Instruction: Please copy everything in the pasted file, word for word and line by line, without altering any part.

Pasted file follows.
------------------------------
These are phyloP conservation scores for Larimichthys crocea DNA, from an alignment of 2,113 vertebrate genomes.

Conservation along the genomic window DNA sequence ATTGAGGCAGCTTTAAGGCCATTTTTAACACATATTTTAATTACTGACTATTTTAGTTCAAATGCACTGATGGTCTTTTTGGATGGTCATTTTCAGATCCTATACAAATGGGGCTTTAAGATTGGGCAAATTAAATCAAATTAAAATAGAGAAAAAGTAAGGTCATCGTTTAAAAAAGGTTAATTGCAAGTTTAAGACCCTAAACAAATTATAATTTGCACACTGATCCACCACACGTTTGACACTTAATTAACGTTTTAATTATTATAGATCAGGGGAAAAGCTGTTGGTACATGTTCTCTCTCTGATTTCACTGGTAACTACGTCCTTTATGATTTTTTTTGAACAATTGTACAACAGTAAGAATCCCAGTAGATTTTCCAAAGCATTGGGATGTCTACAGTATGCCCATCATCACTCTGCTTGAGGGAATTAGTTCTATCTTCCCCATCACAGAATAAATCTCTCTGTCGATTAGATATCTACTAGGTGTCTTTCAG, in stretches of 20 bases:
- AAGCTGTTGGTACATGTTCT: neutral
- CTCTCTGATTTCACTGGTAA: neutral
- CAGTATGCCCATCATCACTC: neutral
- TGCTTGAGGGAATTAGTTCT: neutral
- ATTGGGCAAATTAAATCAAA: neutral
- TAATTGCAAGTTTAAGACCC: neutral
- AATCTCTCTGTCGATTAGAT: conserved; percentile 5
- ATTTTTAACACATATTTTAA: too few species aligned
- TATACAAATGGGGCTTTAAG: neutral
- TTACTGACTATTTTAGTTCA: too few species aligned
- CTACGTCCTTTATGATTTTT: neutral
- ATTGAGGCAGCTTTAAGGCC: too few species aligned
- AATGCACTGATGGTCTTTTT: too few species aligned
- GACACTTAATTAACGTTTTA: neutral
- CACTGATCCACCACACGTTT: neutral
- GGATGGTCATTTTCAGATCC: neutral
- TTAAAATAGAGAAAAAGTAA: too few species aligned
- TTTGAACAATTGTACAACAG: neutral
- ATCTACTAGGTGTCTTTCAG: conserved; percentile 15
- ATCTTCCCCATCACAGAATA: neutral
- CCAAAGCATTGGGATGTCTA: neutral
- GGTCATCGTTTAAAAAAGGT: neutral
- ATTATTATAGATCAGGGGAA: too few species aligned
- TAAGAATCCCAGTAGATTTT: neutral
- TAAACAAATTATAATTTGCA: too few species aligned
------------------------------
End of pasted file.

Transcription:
These are phyloP conservation scores for Larimichthys crocea DNA, from an alignment of 2,113 vertebrate genomes.

Conservation along the genomic window DNA sequence ATTGAGGCAGCTTTAAGGCCATTTTTAACACATATTTTAATTACTGACTATTTTAGTTCAAATGCACTGATGGTCTTTTTGGATGGTCATTTTCAGATCCTATACAAATGGGGCTTTAAGATTGGGCAAATTAAATCAAATTAAAATAGAGAAAAAGTAAGGTCATCGTTTAAAAAAGGTTAATTGCAAGTTTAAGACCCTAAACAAATTATAATTTGCACACTGATCCACCACACGTTTGACACTTAATTAACGTTTTAATTATTATAGATCAGGGGAAAAGCTGTTGGTACATGTTCTCTCTCTGATTTCACTGGTAACTACGTCCTTTATGATTTTTTTTGAACAATTGTACAACAGTAAGAATCCCAGTAGATTTTCCAAAGCATTGGGATGTCTACAGTATGCCCATCATCACTCTGCTTGAGGGAATTAGTTCTATCTTCCCCATCACAGAATAAATCTCTCTGTCGATTAGATATCTACTAGGTGTCTTTCAG, in stretches of 20 bases:
- AAGCTGTTGGTACATGTTCT: neutral
- CTCTCTGATTTCACTGGTAA: neutral
- CAGTATGCCCATCATCACTC: neutral
- TGCTTGAGGGAATTAGTTCT: neutral
- ATTGGGCAAATTAAATCAAA: neutral
- TAATTGCAAGTTTAAGACCC: neutral
- AATCTCTCTGTCGATTAGAT: conserved; percentile 5
- ATTTTTAACACATATTTTAA: too few species aligned
- TATACAAATGGGGCTTTAAG: neutral
- TTACTGACTATTTTAGTTCA: too few species aligned
- CTACGTCCTTTATGATTTTT: neutral
- ATTGAGGCAGCTTTAAGGCC: too few species aligned
- AATGCACTGATGGTCTTTTT: too few species aligned
- GACACTTAATTAACGTTTTA: neutral
- CACTGATCCACCACACGTTT: neutral
- GGATGGTCATTTTCAGATCC: neutral
- TTAAAATAGAGAAAAAGTAA: too few species aligned
- TTTGAACAATTGTACAACAG: neutral
- ATCTACTAGGTGTCTTTCAG: conserved; percentile 15
- ATCTTCCCCATCACAGAATA: neutral
- CCAAAGCATTGGGATGTCTA: neutral
- GGTCATCGTTTAAAAAAGGT: neutral
- ATTATTATAGATCAGGGGAA: too few species aligned
- TAAGAATCCCAGTAGATTTT: neutral
- TAAACAAATTATAATTTGCA: too few species aligned